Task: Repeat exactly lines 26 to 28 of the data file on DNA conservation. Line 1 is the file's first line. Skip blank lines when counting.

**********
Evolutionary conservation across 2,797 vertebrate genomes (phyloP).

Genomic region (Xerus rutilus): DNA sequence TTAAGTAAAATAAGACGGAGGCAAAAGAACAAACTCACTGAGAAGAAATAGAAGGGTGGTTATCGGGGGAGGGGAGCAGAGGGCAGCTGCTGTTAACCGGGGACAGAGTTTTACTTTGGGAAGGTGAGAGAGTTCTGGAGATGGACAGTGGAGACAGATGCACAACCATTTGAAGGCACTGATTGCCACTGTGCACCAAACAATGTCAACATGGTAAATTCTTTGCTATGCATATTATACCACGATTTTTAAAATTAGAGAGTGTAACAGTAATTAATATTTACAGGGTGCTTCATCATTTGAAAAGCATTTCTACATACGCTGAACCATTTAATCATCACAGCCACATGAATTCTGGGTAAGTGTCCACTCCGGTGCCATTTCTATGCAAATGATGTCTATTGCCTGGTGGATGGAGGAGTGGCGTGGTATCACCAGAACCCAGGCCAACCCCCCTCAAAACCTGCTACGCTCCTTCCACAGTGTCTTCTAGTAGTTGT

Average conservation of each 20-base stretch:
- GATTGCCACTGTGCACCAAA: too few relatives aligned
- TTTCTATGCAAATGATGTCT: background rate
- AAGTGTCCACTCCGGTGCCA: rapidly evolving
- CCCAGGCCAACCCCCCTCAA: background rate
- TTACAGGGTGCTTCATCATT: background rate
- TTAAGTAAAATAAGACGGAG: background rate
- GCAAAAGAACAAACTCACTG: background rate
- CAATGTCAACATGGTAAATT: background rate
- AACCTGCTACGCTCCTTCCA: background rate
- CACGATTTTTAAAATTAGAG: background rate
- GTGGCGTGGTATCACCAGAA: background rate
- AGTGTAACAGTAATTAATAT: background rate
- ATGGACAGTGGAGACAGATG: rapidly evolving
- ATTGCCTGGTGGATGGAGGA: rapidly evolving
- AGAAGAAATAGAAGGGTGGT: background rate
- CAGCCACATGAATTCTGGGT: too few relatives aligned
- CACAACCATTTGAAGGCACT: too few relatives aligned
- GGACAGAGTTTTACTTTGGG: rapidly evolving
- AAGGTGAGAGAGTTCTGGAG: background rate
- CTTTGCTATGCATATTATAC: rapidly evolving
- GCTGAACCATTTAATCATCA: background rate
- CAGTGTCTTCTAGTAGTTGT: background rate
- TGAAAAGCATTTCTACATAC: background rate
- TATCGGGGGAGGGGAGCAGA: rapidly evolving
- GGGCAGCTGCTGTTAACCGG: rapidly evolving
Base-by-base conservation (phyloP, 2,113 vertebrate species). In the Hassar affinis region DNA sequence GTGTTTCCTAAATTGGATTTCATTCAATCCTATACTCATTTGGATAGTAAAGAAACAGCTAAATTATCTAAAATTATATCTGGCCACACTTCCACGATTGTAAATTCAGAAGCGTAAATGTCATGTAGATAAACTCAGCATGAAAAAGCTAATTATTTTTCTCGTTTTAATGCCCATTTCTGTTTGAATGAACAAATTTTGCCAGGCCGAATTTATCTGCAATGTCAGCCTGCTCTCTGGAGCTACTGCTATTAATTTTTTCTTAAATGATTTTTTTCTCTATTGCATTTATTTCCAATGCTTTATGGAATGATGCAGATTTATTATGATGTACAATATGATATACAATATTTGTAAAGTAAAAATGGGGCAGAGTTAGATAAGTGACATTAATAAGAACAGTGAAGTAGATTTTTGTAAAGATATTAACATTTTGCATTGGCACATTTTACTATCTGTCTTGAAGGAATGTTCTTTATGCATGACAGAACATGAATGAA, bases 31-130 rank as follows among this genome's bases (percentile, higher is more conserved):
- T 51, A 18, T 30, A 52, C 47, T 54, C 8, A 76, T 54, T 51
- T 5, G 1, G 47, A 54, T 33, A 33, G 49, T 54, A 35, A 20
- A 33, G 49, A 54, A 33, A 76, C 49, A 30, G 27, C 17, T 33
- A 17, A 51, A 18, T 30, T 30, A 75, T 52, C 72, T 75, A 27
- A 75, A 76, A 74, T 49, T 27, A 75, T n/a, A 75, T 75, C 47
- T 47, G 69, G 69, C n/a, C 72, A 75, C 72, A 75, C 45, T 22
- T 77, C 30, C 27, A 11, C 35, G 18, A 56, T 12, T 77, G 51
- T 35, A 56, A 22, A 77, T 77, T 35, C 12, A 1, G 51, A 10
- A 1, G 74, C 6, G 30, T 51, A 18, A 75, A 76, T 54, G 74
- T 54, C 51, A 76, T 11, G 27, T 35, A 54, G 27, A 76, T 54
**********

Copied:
- TGAAAAGCATTTCTACATAC: background rate
- TATCGGGGGAGGGGAGCAGA: rapidly evolving
- GGGCAGCTGCTGTTAACCGG: rapidly evolving